In an Indo-Pak war of 1971 Pakistan suffered a great loss of its Merchant Vessels at the hands of Indians. On 1 January 1974 President of Pakistan Zulfiqar Ali Bhutto nationalized the National Shipping Corporation and Pakistan Shipping Corporation, and formed Pakistan National Shipping Corporation (PNSC) with the intent of reestablishing the Pakistan Merchant Navy. Later, the Company was incorporated under the provisions of the Pakistan National Shipping Corporation Ordinance of 1979 and the Companies Ordinance of 1984 respectively.

Today Pakistan National Shipping Corporation is the national flag carrier managing a fleet of 09 vessels. The Corporation's head office is located in Karachi. A regional office based in Lahore caters for upcountry shipping requirements. The Corporation also has an extensive overseas network of agents looking after its world wide shipping business. Pakistan National Shipping Corporation also has several subsidiary companies.[3]

Polish Merchant Navy

Main article: Polish Merchant Navy

The Polish Merchant Navy (Polish: Polska Marynarka Handlowa, PMH) was created in the interwar period when the Second Polish Republic regained independence. During World War II, many ships of the Polish Navy joined the Allied merchant navy and its convoys, as part of the Polish contribution to World War II.

After the war, the Polish Merchant Navy was controlled by the People's Republic of Poland and after 1989, by modern Poland. As of 1999, the PMH controls 57 ships (of 1,000 GT or over) totaling gross tonnage (GT) of 1,120,165/1,799,569 metric tons deadweight (DWT) including 50 bulk carriers, 2 general cargo ships, 2 chemical tankers, 1 roll-on/roll-off ship and 2 short-sea passenger ships.

Swiss Merchant Marine

Switzerland, despite being a landlocked country, has a civilian high seas fleet of merchant vessels, whose home port is Basel, on the Rhine. The first ships were purchased and operated by the government in order to ensure the supply of critical resources during World War II. After the war, a privately owned merchant fleet emerged, spurred in part by government subsidies that paid for the fleet's operation up until 1953. As of 2006, 26 ships (mostly container carriers) totalling 479,624 tons, operated by five shipping companies, fly the Swiss flag.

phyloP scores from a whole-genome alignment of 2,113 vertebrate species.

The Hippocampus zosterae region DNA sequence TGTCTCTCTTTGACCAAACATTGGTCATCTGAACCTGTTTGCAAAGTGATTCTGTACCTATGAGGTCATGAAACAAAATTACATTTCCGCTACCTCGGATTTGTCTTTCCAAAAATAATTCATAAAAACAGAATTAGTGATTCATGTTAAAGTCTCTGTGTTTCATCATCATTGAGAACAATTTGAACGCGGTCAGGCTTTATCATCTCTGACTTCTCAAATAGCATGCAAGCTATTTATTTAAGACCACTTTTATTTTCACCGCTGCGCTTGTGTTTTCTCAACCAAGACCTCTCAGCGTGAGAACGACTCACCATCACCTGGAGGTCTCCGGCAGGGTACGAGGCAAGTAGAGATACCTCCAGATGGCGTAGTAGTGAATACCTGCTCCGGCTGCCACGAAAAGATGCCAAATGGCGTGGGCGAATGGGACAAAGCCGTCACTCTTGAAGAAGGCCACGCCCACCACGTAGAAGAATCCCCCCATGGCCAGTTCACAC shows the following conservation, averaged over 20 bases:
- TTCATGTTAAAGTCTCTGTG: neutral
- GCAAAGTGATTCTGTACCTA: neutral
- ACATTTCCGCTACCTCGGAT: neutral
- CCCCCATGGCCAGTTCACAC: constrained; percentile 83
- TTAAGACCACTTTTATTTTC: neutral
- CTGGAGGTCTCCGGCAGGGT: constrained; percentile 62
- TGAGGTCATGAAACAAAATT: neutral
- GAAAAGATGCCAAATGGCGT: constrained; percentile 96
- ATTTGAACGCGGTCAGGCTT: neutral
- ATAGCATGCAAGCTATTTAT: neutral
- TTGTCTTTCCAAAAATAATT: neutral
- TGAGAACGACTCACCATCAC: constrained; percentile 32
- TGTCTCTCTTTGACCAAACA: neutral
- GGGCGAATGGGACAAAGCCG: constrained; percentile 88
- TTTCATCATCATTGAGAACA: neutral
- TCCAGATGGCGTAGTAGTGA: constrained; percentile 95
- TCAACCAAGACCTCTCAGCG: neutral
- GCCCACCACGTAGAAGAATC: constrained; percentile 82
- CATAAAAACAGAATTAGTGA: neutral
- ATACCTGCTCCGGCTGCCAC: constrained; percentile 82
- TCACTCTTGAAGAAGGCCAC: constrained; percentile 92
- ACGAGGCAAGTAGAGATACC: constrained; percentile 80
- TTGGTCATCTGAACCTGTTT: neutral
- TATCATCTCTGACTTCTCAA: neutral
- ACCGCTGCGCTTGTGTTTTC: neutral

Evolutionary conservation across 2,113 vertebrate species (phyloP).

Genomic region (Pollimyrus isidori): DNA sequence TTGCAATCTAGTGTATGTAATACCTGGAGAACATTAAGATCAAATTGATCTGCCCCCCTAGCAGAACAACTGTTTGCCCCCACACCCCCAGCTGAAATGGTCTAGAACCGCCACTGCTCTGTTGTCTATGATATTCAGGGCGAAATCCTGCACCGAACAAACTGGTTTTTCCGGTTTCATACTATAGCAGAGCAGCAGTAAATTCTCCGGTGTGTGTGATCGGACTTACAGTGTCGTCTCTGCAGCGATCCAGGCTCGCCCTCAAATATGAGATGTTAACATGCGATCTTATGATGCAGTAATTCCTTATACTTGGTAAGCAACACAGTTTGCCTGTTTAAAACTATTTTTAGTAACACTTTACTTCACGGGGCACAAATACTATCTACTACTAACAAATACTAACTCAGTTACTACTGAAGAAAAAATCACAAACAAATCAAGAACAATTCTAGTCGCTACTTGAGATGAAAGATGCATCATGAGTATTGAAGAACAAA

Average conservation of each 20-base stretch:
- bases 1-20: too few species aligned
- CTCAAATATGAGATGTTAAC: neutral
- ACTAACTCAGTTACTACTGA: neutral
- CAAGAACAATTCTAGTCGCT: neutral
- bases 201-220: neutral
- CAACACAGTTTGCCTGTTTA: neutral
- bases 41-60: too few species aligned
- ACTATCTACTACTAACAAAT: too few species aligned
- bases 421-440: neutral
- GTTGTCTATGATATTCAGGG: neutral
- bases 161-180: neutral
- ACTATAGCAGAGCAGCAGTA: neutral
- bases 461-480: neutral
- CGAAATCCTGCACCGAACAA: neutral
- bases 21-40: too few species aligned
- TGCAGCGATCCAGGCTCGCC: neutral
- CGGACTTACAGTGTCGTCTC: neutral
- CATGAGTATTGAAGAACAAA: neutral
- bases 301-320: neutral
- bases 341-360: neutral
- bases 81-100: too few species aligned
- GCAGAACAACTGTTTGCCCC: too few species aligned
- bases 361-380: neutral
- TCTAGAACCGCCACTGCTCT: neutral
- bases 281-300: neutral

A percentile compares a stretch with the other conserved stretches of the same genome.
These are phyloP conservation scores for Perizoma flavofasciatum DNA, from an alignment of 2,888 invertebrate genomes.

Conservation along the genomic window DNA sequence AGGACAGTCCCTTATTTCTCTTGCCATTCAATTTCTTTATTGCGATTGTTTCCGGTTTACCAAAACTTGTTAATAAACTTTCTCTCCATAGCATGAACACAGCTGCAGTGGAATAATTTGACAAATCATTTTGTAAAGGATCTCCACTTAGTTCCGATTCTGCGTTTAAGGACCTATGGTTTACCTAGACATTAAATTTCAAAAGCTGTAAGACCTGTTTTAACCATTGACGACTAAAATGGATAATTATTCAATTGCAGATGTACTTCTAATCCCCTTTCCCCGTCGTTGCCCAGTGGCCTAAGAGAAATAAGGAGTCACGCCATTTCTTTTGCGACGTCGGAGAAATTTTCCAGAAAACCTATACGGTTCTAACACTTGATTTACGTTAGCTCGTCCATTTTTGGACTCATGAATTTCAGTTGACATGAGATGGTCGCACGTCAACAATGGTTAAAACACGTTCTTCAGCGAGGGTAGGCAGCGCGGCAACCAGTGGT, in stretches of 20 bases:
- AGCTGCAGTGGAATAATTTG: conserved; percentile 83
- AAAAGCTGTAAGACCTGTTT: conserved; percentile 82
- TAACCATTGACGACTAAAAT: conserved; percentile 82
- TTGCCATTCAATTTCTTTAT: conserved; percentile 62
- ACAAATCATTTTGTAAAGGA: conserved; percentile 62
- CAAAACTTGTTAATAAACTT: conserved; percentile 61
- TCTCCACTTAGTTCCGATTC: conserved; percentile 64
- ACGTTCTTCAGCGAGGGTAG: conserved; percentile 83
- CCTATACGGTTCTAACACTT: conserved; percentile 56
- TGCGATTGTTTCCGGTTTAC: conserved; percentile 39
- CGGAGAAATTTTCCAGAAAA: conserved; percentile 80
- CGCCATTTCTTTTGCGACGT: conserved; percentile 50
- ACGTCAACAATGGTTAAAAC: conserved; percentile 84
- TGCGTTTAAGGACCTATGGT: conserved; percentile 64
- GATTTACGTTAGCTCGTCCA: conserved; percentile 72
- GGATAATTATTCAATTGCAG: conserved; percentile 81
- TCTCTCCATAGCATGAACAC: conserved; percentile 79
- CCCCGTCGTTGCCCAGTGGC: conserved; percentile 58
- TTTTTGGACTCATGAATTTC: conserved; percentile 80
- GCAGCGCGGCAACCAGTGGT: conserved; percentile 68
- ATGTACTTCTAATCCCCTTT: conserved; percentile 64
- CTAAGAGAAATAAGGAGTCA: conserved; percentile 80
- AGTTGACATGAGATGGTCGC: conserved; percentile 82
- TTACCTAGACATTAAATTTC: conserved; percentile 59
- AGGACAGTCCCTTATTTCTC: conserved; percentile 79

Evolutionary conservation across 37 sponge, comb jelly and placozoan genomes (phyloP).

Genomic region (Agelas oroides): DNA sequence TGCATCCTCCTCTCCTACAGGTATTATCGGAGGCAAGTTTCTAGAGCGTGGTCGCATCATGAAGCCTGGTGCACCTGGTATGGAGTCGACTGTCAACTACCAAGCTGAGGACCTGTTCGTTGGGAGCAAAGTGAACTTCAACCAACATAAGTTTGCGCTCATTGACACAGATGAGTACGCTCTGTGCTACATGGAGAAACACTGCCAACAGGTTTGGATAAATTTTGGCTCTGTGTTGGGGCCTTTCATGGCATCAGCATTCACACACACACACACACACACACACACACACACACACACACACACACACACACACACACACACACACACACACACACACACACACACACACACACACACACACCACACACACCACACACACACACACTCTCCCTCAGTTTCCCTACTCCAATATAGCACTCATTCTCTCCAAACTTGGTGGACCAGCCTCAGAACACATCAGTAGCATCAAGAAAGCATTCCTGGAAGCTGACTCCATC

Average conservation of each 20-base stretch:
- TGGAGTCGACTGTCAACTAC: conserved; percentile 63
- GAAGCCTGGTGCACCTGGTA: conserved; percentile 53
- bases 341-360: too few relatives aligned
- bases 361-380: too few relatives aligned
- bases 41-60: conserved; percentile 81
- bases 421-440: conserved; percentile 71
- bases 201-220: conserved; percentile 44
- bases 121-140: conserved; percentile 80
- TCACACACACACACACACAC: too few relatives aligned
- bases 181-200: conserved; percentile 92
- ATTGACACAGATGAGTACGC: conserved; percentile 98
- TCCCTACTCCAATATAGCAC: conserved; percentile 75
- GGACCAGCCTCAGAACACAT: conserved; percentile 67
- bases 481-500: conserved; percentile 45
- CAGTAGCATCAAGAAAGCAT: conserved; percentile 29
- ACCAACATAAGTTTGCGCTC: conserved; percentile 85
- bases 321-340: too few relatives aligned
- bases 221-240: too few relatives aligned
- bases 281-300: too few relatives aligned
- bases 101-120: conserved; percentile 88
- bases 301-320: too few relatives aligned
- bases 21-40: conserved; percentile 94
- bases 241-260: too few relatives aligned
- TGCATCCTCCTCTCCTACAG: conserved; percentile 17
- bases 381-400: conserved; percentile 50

United States Merchant Marine

The United States Merchant Marine is made up of the nation's civilian-owned merchant ships and the men and women that crew them. The merchant marine transports cargo and passengers during peace time. In time of war, the merchant marine[4] is an auxiliary to the Navy, and can be called upon to deliver troops and supplies for the military.

The people of the merchant marine are called merchant mariners, and are civilian except in times of war, when, in accordance with the Merchant Marine Act of 1936 they are considered military personnel. As of 2009, the United States merchant fleet numbered 422 ships[5] and approximately 69,000 people. Seven hundred ships owned by American interests but registered, or flagged, in other countries are not included in this number.

The International Maritime Organization

The International Maritime Organization (IMO), formerly known as the Inter-Governmental Maritime Consultative Organization (IMCO), was established in Geneva in 1948, and came into force ten years later, meeting for the first time in 1959. The IMCO name was changed to IMO in 1982.

Headquartered in London, United Kingdom, the IMO is a specialized agency of the United Nations with 169 Member States and three Associate Members. The IMO's primary purpose is to develop and maintain a comprehensive regulatory framework for shipping, and its remit today includes safety, environmental concerns, legal matters, technical co-operation, maritime security and the efficiency of shipping. IMO is governed by an Assembly of members and is financially administered by a Council of members elected from the Assembly. The work of IMO is conducted through five committees and these are supported by technical subcommittees. Member organizations of the UN organizational family may observe the proceedings of the IMO. Observer status is granted to qualified non-governmental organizations.

The IMO is supported by a permanent secretariat of employees who are representative of its members. The secretariat is headed by a Secretary-General.

See also




External links

  • Shipping Companies
  • Merchant Navy UK Educationda:Koffardi